Tax hikes hurt recovery, pound falls against euro and dollar
Photo by Andrew Parsons / No 10 Downing Street.
- Market rate at publication:
- GBP / EUR: 1.1630 | GBP / USD: 1.3778
- Bank transfer rate: 1.1400 | 1.3490
- Specialized transfer rates: 1.1570 | 1.3680
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The pound lagged behind on Tuesday after further tax hikes were announced in the UK, a move the government said was needed to pay for health and welfare systems.
However, economists said the tax hikes were severe enough to hamper the UK’s economic rebound, and with forex markets focused on relative economic performance, this could set a mark against the pound sterling.
The government plans to raise an additional £ 12 billion a year through tax increases that include increased national insurance contributions and a tax on dividends.
Andrew Sentance, senior adviser, Cambridge Econometrics, says the government risks repeating the mistakes of 2010 when the government hampered the recovery by raising VAT from 17.5% to 20%.
“Their successors – Boris / Sunak – risk doing the same by increasing national insurance. Any tax increase should be postponed until 2024/2025 at the earliest,” Sentance said.
National insurance would be increased by 1.25 percentage points for employers and employees, while a dividend tax would also be increased by 1.25%.
Following Prime Minister Boris Johnson’s speech in Parliament, the pound-euro exchange rate lost 0.28% to quote at 1.1622 and the pound-dollar exchange rate lost nearly 0.40% to quote at 1.3787.
Above: GBP / EUR hourly (top), GBP / USD hourly (bottom) as news of tax hikes is digested by the market.
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The declines were widespread, suggesting there was an element of negative sentiment specific to the pound in the market.
Samuel Tombs, UK chief economist at Pantheon Macroeconomics, says tax hikes risk acting as a fiscal drag on the UK’s economic recovery.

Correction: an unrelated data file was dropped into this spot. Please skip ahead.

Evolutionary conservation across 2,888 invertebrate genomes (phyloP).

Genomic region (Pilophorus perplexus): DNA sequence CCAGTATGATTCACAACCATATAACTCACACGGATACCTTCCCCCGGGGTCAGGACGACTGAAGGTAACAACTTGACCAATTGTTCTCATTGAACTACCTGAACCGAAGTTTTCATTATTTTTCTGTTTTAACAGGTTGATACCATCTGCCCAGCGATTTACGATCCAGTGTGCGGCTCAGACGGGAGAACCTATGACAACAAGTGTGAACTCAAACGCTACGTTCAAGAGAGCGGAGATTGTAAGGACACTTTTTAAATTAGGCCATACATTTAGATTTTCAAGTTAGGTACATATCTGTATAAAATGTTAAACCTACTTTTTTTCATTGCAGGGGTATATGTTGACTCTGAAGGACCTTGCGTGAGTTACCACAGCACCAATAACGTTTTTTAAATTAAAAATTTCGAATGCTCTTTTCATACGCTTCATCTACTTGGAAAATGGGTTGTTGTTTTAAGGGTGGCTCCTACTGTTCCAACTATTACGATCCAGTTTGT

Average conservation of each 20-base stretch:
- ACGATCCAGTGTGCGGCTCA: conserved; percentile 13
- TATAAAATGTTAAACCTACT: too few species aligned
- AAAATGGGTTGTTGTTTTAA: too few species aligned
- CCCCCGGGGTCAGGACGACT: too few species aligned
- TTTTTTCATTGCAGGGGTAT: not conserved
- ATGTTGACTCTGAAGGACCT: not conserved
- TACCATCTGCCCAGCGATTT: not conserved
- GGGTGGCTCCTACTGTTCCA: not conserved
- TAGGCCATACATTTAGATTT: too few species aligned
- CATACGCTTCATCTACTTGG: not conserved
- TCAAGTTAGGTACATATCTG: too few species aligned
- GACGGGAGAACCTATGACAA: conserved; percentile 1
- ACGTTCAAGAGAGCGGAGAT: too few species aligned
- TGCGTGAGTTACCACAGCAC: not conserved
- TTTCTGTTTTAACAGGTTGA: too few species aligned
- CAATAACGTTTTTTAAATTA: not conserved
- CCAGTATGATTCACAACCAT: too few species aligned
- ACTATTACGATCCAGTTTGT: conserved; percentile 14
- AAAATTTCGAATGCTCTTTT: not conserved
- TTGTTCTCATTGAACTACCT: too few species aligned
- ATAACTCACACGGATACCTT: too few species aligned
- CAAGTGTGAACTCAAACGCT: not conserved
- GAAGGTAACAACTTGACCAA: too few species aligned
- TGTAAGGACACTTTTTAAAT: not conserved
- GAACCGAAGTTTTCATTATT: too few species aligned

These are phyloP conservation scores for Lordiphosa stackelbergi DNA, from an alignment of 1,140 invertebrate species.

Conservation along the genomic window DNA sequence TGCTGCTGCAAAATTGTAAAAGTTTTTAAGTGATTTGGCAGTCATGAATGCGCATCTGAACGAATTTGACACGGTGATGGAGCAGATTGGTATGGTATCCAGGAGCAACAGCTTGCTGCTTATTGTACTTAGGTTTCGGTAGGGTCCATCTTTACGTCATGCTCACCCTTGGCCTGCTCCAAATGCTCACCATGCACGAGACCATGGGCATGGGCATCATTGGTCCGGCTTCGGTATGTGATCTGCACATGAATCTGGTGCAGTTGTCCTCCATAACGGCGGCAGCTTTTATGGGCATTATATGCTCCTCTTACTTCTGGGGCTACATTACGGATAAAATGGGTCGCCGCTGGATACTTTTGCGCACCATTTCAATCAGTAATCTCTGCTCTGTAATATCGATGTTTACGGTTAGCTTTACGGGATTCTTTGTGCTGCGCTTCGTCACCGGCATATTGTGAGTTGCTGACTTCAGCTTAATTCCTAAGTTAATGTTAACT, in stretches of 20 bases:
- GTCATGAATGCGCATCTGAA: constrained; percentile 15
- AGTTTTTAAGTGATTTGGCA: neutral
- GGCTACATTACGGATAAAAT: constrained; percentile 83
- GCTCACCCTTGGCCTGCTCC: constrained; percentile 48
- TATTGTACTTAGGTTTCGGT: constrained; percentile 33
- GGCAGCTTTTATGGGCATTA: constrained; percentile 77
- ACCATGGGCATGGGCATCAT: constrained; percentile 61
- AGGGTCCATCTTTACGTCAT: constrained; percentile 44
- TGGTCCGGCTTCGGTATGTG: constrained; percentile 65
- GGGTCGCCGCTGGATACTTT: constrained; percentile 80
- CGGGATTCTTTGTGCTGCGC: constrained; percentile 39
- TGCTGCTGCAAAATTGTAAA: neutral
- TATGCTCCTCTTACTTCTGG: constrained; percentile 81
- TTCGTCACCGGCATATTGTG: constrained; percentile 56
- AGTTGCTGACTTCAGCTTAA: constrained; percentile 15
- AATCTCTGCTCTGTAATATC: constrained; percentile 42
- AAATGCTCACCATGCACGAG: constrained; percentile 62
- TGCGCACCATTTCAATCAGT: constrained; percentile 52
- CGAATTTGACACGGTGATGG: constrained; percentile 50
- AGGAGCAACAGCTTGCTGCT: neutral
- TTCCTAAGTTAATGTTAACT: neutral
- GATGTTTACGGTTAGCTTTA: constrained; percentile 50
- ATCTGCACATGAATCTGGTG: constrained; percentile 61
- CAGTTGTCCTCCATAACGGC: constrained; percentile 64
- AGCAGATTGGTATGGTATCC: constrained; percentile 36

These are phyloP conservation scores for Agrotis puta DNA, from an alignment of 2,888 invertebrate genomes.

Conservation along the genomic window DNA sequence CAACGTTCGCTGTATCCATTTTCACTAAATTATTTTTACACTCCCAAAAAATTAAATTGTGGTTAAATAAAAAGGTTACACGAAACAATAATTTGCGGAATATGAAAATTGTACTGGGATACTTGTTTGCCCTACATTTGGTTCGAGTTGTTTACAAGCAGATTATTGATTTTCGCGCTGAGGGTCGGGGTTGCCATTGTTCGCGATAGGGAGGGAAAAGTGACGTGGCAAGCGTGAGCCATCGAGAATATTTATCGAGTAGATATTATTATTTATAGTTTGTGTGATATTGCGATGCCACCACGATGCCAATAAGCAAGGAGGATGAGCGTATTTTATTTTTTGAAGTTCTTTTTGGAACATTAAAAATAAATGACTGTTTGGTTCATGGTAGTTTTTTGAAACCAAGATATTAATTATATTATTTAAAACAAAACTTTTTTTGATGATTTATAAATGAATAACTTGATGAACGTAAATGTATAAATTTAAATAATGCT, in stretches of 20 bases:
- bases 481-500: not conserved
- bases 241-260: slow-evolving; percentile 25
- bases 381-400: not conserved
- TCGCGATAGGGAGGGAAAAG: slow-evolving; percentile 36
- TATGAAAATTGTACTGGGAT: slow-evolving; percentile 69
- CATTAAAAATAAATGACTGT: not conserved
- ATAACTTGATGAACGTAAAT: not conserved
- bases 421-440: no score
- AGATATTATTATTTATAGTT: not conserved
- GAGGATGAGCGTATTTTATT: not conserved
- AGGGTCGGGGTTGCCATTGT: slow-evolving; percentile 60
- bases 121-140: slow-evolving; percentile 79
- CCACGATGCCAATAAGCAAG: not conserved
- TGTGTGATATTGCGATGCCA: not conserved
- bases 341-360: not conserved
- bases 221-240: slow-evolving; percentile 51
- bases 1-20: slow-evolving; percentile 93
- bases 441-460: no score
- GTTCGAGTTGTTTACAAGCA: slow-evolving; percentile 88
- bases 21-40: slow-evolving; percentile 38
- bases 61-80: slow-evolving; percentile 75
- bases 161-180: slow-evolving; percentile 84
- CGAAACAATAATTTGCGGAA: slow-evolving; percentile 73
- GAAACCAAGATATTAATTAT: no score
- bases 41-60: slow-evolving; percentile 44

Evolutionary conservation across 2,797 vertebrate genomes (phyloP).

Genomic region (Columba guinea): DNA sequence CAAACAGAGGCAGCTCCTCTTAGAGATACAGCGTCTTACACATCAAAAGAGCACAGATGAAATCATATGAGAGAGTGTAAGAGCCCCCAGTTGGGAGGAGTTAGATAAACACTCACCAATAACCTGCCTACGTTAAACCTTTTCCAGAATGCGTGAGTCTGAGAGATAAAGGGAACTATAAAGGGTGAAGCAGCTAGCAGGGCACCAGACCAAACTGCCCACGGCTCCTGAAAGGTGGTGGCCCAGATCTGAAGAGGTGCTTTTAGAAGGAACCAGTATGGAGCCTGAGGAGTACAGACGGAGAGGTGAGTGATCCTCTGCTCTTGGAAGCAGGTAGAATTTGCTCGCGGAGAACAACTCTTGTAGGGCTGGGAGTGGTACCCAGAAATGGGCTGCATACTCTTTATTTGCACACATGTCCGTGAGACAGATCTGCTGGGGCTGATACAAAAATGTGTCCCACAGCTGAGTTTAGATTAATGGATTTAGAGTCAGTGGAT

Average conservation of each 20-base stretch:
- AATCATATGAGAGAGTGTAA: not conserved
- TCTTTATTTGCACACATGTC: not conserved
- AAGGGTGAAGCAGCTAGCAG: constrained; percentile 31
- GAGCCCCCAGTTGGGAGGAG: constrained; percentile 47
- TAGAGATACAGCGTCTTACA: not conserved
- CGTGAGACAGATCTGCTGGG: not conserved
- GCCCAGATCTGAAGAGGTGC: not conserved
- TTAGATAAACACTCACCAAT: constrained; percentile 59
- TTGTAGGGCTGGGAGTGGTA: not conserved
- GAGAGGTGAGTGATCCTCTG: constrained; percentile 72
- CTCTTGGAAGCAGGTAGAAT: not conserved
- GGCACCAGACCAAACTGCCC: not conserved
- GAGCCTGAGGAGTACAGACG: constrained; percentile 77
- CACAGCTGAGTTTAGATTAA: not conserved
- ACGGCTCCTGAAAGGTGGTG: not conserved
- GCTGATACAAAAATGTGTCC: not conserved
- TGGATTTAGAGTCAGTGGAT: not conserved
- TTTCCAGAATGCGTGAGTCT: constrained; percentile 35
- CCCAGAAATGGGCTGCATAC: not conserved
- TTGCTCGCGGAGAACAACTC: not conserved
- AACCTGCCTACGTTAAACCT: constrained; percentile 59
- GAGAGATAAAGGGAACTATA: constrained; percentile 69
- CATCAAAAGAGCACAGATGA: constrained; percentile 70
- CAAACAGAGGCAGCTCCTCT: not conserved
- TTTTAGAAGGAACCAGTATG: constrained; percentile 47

“Markets’ expectations that the MPC will raise the bank rate in the second quarter of 2022 seem far removed from reality, now that households will be hit by a tax hike in April that will lower the average wage of workers in the country. 1.2% tax focus, ”says Tombs.
The pound’s value is currently in line with investors’ expectations for the Bank of England to raise interest rates in 2020, so any delay in movement could result in the currency revaluing lower.
“We believe the combination of fiscal tightening and party backlash may weigh on the pound sterling,” said Elsa Lignos, global head of foreign exchange strategy at RBC Capital Markets.
The UK economy was set to grow faster than its developed market counterparts in 2021 as it rebounded from lows caused by covid lockdowns, but any headwinds caused by increased government taxes could lead to a reassessment of the economy. magnitude of the rebound.
“The increase in national insurance is essentially a tax on jobs. Given the economic challenges we face as we recover from the impact of Covid and lockdowns, I think this is the wrong one. politics at the wrong time, “said Scott Gallacher, director at Rowley Turton.
The UK government has provided generous support to workers on leave and some businesses during the pandemic, but that tax support will end in September when the leave scheme is finally phased out.
Most businesses that have received government loans are now repaying them.
“Now is not the time to increase national insurance. It will be a difficult time for people anyway with the end of holidays, the end of the stamp duty holidays and high inflation. The last thing what we need right now is to be paying more taxes. And that’s what NI is, a tax, “says Joshua Gerstler, owner of The Orchard Practice.
Shaun Moore, tax and financial planning expert at Quilter, said the dividend tax would hurt UK entrepreneurship.
“There are hundreds of thousands of directors of public companies who pay themselves income in the form of dividends. This is a group that was deprived of any financial support during the pandemic and is now facing double the It is a big blow to see his income hit just as the recovery takes shape and they are trying to get a foothold. Homeowners will not face further tax increases due to the new tax either, “he said.